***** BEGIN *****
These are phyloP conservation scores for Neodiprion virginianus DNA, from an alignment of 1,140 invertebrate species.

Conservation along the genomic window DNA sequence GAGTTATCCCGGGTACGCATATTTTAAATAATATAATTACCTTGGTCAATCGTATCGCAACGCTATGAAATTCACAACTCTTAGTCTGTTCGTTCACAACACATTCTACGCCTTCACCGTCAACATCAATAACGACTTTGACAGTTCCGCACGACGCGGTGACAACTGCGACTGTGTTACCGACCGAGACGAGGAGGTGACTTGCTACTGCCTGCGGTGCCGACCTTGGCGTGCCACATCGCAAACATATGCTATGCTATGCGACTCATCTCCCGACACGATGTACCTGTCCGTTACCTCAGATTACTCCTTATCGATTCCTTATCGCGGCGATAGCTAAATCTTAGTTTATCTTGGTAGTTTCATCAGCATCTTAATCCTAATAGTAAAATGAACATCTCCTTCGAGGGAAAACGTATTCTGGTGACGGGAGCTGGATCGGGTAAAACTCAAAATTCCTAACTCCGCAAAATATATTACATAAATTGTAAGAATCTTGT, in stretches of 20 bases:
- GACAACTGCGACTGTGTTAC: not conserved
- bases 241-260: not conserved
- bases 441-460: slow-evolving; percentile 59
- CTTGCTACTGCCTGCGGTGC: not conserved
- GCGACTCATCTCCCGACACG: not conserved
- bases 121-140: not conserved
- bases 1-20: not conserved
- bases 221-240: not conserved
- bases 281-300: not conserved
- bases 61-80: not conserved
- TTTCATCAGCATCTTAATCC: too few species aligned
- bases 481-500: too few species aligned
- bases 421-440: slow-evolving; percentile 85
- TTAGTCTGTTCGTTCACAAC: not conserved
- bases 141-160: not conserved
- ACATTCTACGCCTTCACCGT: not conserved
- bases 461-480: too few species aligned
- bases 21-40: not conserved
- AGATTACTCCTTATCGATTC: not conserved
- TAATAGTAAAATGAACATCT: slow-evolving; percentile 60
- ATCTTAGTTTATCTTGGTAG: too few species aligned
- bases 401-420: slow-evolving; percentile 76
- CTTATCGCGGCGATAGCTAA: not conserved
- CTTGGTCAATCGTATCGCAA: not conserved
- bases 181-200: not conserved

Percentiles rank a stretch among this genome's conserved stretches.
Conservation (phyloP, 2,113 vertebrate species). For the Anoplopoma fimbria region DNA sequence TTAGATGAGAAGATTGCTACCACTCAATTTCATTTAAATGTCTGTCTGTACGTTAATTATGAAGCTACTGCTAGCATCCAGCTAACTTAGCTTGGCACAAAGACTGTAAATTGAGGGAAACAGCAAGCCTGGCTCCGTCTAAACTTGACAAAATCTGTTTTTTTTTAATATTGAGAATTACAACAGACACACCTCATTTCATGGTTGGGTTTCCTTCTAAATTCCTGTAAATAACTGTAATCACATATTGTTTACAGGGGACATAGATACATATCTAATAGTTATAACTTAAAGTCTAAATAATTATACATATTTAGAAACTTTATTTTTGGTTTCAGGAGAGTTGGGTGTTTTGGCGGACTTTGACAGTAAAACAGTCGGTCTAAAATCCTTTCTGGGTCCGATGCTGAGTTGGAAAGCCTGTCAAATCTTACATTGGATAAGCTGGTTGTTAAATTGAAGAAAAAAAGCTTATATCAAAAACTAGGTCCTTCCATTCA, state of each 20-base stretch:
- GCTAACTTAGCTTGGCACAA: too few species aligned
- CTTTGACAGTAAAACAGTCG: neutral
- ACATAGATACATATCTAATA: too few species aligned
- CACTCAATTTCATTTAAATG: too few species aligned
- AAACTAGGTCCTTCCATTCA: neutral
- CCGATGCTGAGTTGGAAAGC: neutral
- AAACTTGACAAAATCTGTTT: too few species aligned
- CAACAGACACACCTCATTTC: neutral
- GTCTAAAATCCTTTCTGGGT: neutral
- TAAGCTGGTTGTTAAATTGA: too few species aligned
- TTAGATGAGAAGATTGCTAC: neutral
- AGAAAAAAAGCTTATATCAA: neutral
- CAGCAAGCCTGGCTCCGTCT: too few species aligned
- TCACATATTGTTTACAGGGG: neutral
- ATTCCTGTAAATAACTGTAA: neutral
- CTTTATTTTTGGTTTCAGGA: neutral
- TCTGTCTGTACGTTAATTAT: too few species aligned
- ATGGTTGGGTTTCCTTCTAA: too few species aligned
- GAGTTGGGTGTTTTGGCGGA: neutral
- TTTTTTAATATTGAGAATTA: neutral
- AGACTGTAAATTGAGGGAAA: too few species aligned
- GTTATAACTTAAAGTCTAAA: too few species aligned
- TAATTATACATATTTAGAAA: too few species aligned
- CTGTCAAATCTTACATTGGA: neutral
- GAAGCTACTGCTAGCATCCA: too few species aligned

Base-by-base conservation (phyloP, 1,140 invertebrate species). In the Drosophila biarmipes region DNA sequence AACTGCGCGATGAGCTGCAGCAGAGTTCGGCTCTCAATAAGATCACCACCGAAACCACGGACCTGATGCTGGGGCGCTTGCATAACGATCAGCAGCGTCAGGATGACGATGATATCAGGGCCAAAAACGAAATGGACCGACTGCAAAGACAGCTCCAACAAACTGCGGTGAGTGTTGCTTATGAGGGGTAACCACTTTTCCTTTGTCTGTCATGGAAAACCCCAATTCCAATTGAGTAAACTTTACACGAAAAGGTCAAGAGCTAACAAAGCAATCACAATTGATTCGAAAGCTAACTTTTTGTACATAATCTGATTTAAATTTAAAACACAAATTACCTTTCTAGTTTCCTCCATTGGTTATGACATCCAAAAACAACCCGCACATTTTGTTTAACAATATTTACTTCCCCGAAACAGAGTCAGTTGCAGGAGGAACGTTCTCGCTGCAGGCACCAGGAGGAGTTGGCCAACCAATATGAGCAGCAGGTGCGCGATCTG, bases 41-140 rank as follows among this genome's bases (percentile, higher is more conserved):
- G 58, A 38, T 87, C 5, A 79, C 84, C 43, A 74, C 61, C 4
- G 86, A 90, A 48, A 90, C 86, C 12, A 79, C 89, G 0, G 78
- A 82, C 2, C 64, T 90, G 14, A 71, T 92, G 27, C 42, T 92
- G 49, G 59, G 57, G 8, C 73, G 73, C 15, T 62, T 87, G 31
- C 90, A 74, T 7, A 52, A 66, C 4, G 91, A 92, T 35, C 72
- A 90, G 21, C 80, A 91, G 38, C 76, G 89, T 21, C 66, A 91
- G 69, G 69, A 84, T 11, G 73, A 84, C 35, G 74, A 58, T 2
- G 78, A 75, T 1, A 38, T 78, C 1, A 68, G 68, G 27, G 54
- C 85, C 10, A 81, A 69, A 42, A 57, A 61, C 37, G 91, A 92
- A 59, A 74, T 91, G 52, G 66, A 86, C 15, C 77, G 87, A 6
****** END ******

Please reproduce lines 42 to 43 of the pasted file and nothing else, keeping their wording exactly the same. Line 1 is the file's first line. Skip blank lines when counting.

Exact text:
- CAGCAAGCCTGGCTCCGTCT: too few species aligned
- TCACATATTGTTTACAGGGG: neutral